Mentions: The effect of the ligands on growth of the wild-type strain and its mutants was also tested by exposing the bacteria to the free peptides, but no effect was observed (electronic supplementary material, figure S4). We also tested whether ORF 1 ligand had any effect on expression of aliB-like ORF 1 or 2 at different stages of the growth curve, but found it had none (electronic supplementary material, figure S5). We therefore went on to test whether culture with E. coli bacteria (in which the ORF 1 ligand is found within the 50S ribosomal subunit protein L4) affected growth of the pneumococci. Figure 4 shows that E. coli did indeed have a significant inhibitory effect on growth which depended on the presence of AliB-like ORF 1. In the mutants lacking AliB-like ORF 1 E. coli increased growth, an effect which was also seen, to a lesser extent, in the laboratory pneumococci strain R6 which also lacks AliB-like ORF 1.Figure 4.

Bottom Line: AliB-like ORF 1 binds specifically peptide SETTFGRDFN, matching 50S ribosomal subunit protein L4 of Enterobacteriaceae, and facilitates upregulation of competence for genetic transformation.We found that AliB-like ORF 2 mediates the early phase of nasopharyngeal colonization in vivo.These findings reveal a completely new concept of pneumococcal interspecies communication which may have implications for communication between other bacterial species and for future interventional therapeutics.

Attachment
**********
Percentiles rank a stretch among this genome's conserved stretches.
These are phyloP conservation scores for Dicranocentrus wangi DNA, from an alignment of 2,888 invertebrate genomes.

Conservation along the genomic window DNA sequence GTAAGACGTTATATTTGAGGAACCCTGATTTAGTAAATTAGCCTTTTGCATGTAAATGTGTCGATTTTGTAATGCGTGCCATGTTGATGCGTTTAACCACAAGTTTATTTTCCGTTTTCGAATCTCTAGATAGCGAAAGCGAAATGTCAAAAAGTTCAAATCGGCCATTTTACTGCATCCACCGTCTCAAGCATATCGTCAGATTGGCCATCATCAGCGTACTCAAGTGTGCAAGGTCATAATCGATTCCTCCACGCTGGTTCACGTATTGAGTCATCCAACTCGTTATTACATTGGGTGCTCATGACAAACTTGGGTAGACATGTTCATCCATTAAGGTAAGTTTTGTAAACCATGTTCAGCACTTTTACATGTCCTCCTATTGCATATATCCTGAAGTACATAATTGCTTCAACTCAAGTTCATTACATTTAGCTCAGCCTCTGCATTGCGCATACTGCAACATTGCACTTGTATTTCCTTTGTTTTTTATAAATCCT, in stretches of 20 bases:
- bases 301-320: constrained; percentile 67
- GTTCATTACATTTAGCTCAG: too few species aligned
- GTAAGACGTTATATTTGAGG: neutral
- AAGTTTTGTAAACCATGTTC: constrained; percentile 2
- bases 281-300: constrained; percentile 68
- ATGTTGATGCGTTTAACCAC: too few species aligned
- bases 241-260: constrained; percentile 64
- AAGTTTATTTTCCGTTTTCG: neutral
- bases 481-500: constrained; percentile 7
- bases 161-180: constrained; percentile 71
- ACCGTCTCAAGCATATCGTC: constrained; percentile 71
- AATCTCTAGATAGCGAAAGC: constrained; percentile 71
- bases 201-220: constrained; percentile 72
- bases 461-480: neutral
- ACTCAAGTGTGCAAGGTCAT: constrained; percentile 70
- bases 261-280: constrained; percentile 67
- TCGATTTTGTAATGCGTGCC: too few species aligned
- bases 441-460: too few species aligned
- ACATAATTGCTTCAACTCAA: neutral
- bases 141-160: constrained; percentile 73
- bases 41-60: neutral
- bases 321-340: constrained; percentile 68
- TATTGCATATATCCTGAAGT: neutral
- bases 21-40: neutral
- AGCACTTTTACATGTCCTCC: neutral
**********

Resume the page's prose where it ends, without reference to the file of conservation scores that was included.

View Article: PubMed Central - PubMed

Affiliation: Institute for Infectious Diseases, University of Bern, Bern, Switzerland.

ABSTRACT
Streptococcus pneumoniae is an important cause of bacterial meningitis and pneumonia but usually colonizes the human nasopharynx harmlessly. As this niche is simultaneously populated by other bacterial species, we looked for a role and pathway of communication between pneumococci and other species. This paper shows that two proteins of non-encapsulated S. pneumoniae, AliB-like ORF 1 and ORF 2, bind specifically to peptides matching other species resulting in changes in the pneumococci. AliB-like ORF 1 binds specifically peptide SETTFGRDFN, matching 50S ribosomal subunit protein L4 of Enterobacteriaceae, and facilitates upregulation of competence for genetic transformation. AliB-like ORF 2 binds specifically peptides containing sequence FPPQS, matching proteins of Prevotella species common in healthy human nasopharyngeal microbiota. We found that AliB-like ORF 2 mediates the early phase of nasopharyngeal colonization in vivo. The ability of S. pneumoniae to bind and respond to peptides of other bacterial species occupying the same host niche may play a key role in adaptation to its environment and in interspecies communication. These findings reveal a completely new concept of pneumococcal interspecies communication which may have implications for communication between other bacterial species and for future interventional therapeutics.

Show MeSH
Related in: MedlinePlus